The stereographic projection is a conformal azimuthal map projection, that is,
  • There is zero angular distortion in the immediate neighborhood of each point.
  • All angles with their vertex at a particular central point are shown the same as they are on the surface of the Earth.
  • The projection does not preserve area; areas on the map farther from the central point will be relatively larger than similar areas closer to the central point.
Along with several other azimuthal projections, the stereographic projection also has the amazing property of being a true perspective projection, with the point of perspective being on the surface of the globe.

Imagine a (spherical) world globe made of glass with the continents etched on its surface.   Now imagine a vertical projection screen placed in such a way that one point on the globe touches one point on the screen (i.e. the plane of the screen is tangent to the globe). Call this point T.

Now place a light source directly on the globe at the point antipodal to T. Call this point L.  When you turn on the light, it will shine through the globe, but the continents etched on the globe's surface will cast shadows on the projection screen.

 
           /        |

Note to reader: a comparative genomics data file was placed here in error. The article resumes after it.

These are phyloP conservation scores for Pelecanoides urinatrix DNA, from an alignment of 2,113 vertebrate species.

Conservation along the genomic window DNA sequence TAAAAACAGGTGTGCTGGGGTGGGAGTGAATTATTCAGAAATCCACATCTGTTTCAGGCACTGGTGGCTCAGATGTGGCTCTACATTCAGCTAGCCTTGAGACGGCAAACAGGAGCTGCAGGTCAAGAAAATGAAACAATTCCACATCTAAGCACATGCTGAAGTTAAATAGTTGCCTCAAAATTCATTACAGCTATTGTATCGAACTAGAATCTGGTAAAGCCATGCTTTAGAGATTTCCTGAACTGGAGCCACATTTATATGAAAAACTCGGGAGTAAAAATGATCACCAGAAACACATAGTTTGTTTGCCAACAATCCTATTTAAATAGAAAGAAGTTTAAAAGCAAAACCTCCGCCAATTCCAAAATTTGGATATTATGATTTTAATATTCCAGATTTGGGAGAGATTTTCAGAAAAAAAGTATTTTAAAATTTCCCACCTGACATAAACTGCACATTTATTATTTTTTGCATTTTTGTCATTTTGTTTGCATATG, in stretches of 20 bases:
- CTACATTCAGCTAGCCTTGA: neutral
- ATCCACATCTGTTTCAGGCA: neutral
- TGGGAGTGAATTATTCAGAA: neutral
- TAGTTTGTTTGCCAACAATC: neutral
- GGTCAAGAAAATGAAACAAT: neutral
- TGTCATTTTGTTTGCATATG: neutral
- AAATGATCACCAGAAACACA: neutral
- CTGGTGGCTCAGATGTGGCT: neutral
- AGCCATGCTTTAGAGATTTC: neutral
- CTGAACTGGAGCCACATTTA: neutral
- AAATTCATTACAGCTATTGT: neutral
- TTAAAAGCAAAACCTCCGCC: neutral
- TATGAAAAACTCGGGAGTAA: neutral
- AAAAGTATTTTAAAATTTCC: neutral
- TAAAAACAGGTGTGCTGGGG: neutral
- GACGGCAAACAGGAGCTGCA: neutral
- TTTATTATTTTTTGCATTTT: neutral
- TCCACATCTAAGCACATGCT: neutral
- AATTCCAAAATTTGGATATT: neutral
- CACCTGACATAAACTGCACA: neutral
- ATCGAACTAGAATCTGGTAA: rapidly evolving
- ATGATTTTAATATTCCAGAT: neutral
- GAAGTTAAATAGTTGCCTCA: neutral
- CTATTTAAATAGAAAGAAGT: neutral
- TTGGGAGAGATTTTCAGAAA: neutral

/         |
                    |
        /           |
       /______      |
     _--      --_   |
    /            \  |
   //             \ |
  |/               ||
 Lo-- -- -- -- -- -+|T
  |\               ||
   \\             / |
    \_          _/  |
      --______--    |
       \            |
        \           |
                    |
          \         |
           \        |
 
 

The shadow continents on the projection screen will appear to be shaped correctly, but they will also appear larger and larger the further the distance from T.  This distortion makes it pointless to show more than one hemisphere with any one stereographic projection.

Many of the world maps published in the 16th and 17th centuries employed the stereographic projection, with two separate hemispherical views. Today, however, the stereographic projection is most often used for very small scale views of the polar regions.

We can calculate coordinates for a stereographic projection with very simple formulae.  Like other developed map projections, we start by calculating polar coordinates from latitude and longitude, then transforming to x and y.  For any one point,

r = 2R tan (c/2)
theta = Azimuth

where R is the radius of the Earth (or whatever).

If the point of perspective L is either of the poles, c is the point's latitude, and Azimuth is the point's longitude.
If L is away from the poles, we need to use spherical trigonometry to calculate c and Azimuth. Those formulae are, however relatively simple.
 

Ste`re*o*graph"ic (?), Ste`re*o*graph"ic*al (?), a. [Cf. F. st'er'eographique.]

Made or done according to the rules of stereography; delineated on a plane; as, a stereographic chart of the earth.

Stereographic projection Geom., a method of representing the sphere in which the center of projection is taken in the surface of the sphere, and the plane upon which the projection is made is at right andles to the diameter passing through the center of projection.

 

© Webster 1913.

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